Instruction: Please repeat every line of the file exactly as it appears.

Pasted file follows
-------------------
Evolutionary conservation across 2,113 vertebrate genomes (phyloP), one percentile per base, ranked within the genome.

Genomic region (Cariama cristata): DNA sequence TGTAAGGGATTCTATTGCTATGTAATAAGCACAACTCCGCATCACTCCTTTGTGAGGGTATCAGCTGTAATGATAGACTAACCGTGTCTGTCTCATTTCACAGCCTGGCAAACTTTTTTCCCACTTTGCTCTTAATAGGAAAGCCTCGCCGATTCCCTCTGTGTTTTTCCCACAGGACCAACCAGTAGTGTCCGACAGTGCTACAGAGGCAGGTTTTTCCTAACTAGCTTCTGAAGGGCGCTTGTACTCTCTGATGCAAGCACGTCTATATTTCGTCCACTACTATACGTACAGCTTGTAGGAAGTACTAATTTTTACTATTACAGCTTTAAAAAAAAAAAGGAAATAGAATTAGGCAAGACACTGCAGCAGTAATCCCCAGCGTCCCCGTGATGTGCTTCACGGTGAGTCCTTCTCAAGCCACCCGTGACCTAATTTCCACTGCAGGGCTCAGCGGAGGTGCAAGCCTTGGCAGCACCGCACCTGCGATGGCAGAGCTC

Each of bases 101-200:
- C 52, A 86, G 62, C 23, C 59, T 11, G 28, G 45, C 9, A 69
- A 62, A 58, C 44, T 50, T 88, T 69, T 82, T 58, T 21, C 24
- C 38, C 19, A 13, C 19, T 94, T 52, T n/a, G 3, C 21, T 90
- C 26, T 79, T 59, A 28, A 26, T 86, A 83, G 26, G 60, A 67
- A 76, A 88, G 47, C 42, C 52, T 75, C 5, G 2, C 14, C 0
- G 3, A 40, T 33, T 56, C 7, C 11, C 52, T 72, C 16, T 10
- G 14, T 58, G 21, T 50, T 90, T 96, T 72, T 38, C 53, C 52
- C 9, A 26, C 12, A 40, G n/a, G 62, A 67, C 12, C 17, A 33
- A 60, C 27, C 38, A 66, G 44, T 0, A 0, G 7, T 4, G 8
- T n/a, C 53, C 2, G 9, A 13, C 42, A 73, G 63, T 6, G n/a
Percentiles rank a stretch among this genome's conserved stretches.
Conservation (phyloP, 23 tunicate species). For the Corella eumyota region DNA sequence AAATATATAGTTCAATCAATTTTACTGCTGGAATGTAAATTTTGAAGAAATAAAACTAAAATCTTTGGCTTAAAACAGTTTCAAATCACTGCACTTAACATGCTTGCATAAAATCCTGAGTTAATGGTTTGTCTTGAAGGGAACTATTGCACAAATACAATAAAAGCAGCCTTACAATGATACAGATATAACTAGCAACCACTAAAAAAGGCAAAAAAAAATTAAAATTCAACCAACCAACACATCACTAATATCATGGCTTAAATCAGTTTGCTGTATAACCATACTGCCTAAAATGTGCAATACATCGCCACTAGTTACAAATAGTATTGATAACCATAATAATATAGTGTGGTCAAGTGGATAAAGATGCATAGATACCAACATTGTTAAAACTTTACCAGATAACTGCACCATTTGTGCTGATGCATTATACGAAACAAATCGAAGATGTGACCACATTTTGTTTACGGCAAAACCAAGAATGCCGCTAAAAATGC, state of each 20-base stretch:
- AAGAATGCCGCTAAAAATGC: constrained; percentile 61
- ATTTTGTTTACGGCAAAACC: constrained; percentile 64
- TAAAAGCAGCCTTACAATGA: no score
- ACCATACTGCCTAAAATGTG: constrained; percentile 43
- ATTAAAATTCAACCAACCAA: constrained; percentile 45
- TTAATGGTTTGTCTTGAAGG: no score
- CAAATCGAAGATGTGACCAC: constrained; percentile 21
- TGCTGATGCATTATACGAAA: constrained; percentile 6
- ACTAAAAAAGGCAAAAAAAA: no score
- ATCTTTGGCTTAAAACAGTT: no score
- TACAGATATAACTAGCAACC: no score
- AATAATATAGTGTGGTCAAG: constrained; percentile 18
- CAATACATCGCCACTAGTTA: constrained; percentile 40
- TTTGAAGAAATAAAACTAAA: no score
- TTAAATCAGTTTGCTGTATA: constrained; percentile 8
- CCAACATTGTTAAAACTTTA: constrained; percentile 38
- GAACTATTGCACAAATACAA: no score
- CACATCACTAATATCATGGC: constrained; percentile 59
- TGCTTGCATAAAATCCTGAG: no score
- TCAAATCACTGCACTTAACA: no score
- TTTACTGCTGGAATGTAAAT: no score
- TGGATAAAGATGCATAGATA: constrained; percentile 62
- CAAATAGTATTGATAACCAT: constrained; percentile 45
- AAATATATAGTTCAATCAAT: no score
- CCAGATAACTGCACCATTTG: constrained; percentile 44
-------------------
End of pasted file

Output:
Evolutionary conservation across 2,113 vertebrate genomes (phyloP), one percentile per base, ranked within the genome.

Genomic region (Cariama cristata): DNA sequence TGTAAGGGATTCTATTGCTATGTAATAAGCACAACTCCGCATCACTCCTTTGTGAGGGTATCAGCTGTAATGATAGACTAACCGTGTCTGTCTCATTTCACAGCCTGGCAAACTTTTTTCCCACTTTGCTCTTAATAGGAAAGCCTCGCCGATTCCCTCTGTGTTTTTCCCACAGGACCAACCAGTAGTGTCCGACAGTGCTACAGAGGCAGGTTTTTCCTAACTAGCTTCTGAAGGGCGCTTGTACTCTCTGATGCAAGCACGTCTATATTTCGTCCACTACTATACGTACAGCTTGTAGGAAGTACTAATTTTTACTATTACAGCTTTAAAAAAAAAAAGGAAATAGAATTAGGCAAGACACTGCAGCAGTAATCCCCAGCGTCCCCGTGATGTGCTTCACGGTGAGTCCTTCTCAAGCCACCCGTGACCTAATTTCCACTGCAGGGCTCAGCGGAGGTGCAAGCCTTGGCAGCACCGCACCTGCGATGGCAGAGCTC

Each of bases 101-200:
- C 52, A 86, G 62, C 23, C 59, T 11, G 28, G 45, C 9, A 69
- A 62, A 58, C 44, T 50, T 88, T 69, T 82, T 58, T 21, C 24
- C 38, C 19, A 13, C 19, T 94, T 52, T n/a, G 3, C 21, T 90
- C 26, T 79, T 59, A 28, A 26, T 86, A 83, G 26, G 60, A 67
- A 76, A 88, G 47, C 42, C 52, T 75, C 5, G 2, C 14, C 0
- G 3, A 40, T 33, T 56, C 7, C 11, C 52, T 72, C 16, T 10
- G 14, T 58, G 21, T 50, T 90, T 96, T 72, T 38, C 53, C 52
- C 9, A 26, C 12, A 40, G n/a, G 62, A 67, C 12, C 17, A 33
- A 60, C 27, C 38, A 66, G 44, T 0, A 0, G 7, T 4, G 8
- T n/a, C 53, C 2, G 9, A 13, C 42, A 73, G 63, T 6, G n/a
Percentiles rank a stretch among this genome's conserved stretches.
Conservation (phyloP, 23 tunicate species). For the Corella eumyota region DNA sequence AAATATATAGTTCAATCAATTTTACTGCTGGAATGTAAATTTTGAAGAAATAAAACTAAAATCTTTGGCTTAAAACAGTTTCAAATCACTGCACTTAACATGCTTGCATAAAATCCTGAGTTAATGGTTTGTCTTGAAGGGAACTATTGCACAAATACAATAAAAGCAGCCTTACAATGATACAGATATAACTAGCAACCACTAAAAAAGGCAAAAAAAAATTAAAATTCAACCAACCAACACATCACTAATATCATGGCTTAAATCAGTTTGCTGTATAACCATACTGCCTAAAATGTGCAATACATCGCCACTAGTTACAAATAGTATTGATAACCATAATAATATAGTGTGGTCAAGTGGATAAAGATGCATAGATACCAACATTGTTAAAACTTTACCAGATAACTGCACCATTTGTGCTGATGCATTATACGAAACAAATCGAAGATGTGACCACATTTTGTTTACGGCAAAACCAAGAATGCCGCTAAAAATGC, state of each 20-base stretch:
- AAGAATGCCGCTAAAAATGC: constrained; percentile 61
- ATTTTGTTTACGGCAAAACC: constrained; percentile 64
- TAAAAGCAGCCTTACAATGA: no score
- ACCATACTGCCTAAAATGTG: constrained; percentile 43
- ATTAAAATTCAACCAACCAA: constrained; percentile 45
- TTAATGGTTTGTCTTGAAGG: no score
- CAAATCGAAGATGTGACCAC: constrained; percentile 21
- TGCTGATGCATTATACGAAA: constrained; percentile 6
- ACTAAAAAAGGCAAAAAAAA: no score
- ATCTTTGGCTTAAAACAGTT: no score
- TACAGATATAACTAGCAACC: no score
- AATAATATAGTGTGGTCAAG: constrained; percentile 18
- CAATACATCGCCACTAGTTA: constrained; percentile 40
- TTTGAAGAAATAAAACTAAA: no score
- TTAAATCAGTTTGCTGTATA: constrained; percentile 8
- CCAACATTGTTAAAACTTTA: constrained; percentile 38
- GAACTATTGCACAAATACAA: no score
- CACATCACTAATATCATGGC: constrained; percentile 59
- TGCTTGCATAAAATCCTGAG: no score
- TCAAATCACTGCACTTAACA: no score
- TTTACTGCTGGAATGTAAAT: no score
- TGGATAAAGATGCATAGATA: constrained; percentile 62
- CAAATAGTATTGATAACCAT: constrained; percentile 45
- AAATATATAGTTCAATCAAT: no score
- CCAGATAACTGCACCATTTG: constrained; percentile 44